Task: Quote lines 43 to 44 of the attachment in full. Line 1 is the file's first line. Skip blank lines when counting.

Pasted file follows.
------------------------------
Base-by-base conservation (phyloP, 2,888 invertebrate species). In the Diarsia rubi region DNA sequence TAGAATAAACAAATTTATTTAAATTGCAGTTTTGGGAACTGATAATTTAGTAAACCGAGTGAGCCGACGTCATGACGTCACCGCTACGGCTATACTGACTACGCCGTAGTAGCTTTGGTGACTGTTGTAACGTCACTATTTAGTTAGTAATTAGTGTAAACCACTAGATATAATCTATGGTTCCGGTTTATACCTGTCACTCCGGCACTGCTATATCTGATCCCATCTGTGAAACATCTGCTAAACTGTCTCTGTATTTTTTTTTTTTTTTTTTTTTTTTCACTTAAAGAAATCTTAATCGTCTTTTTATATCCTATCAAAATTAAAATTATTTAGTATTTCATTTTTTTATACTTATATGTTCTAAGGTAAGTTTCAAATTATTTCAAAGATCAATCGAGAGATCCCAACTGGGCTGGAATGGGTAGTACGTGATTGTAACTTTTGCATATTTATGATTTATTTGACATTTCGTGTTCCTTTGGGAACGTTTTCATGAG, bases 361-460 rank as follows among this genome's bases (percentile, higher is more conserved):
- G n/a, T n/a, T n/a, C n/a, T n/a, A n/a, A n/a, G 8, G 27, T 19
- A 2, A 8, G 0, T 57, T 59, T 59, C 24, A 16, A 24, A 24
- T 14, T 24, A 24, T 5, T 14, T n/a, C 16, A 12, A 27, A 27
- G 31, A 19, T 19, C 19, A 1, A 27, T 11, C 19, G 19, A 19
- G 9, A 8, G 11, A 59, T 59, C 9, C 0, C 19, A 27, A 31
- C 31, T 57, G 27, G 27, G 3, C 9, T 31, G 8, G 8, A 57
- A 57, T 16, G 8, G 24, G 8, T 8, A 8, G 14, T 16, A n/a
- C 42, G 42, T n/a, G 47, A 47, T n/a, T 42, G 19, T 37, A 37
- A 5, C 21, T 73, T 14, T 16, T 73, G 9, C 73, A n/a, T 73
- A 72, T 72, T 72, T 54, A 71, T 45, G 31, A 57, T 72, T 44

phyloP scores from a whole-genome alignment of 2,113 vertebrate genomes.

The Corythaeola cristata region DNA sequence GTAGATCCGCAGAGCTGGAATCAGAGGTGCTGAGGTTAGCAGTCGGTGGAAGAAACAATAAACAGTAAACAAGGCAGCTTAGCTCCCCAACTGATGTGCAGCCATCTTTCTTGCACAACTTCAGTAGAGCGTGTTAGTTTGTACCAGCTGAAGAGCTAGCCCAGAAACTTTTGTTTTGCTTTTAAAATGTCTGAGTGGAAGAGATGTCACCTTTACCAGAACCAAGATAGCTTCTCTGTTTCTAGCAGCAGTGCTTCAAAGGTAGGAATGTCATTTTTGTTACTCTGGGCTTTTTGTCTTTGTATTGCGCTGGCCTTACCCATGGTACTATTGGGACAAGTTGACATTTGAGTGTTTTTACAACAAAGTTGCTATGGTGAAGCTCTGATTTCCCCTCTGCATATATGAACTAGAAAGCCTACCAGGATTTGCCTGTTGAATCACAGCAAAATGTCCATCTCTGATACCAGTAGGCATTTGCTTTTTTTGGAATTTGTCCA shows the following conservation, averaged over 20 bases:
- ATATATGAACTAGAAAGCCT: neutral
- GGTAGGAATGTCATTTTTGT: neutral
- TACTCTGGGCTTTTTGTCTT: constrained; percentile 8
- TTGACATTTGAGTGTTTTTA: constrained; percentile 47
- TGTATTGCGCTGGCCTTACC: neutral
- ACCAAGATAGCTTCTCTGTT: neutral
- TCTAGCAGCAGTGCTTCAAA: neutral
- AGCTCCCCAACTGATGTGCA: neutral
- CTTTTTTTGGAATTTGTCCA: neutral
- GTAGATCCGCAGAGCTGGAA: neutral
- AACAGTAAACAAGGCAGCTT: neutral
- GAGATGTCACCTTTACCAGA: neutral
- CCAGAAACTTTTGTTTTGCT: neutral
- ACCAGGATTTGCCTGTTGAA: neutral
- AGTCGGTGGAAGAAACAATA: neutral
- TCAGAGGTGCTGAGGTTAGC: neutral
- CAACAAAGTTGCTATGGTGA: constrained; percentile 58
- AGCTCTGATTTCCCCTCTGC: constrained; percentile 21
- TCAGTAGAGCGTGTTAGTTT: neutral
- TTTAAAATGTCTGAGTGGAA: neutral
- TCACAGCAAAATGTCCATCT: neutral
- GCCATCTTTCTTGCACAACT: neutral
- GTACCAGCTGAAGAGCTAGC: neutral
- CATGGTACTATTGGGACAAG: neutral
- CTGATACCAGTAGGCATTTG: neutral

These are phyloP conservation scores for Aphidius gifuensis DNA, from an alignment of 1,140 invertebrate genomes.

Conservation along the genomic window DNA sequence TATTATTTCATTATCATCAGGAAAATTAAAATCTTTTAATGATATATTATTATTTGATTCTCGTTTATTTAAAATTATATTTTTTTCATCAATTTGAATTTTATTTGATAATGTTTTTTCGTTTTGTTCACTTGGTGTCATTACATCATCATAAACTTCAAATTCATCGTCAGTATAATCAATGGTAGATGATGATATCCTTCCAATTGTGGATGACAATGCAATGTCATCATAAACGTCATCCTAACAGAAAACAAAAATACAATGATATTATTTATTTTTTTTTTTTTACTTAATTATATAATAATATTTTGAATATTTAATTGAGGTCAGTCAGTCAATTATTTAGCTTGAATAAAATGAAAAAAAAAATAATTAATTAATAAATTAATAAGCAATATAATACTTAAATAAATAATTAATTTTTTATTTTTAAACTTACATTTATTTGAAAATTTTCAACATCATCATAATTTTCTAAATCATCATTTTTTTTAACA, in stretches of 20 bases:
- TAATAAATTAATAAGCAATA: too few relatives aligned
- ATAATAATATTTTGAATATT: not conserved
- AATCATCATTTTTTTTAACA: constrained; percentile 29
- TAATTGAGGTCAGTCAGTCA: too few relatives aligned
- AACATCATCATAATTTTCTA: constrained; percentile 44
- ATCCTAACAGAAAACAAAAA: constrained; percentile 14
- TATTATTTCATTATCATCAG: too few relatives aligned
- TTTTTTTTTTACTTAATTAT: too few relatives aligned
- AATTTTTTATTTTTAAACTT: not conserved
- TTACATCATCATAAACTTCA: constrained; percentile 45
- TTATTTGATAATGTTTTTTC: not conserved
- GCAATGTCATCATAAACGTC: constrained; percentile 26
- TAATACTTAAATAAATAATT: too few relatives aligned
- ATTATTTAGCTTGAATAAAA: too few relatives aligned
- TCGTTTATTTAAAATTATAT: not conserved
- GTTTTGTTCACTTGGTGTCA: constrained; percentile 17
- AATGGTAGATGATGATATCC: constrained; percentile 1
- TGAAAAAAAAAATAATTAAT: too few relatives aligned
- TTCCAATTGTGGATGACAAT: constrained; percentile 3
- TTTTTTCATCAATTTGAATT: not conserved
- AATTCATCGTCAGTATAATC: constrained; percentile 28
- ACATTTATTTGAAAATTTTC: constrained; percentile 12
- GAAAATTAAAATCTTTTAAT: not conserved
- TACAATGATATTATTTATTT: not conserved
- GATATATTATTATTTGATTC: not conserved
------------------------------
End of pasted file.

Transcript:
- AATCATCATTTTTTTTAACA: constrained; percentile 29
- TAATTGAGGTCAGTCAGTCA: too few relatives aligned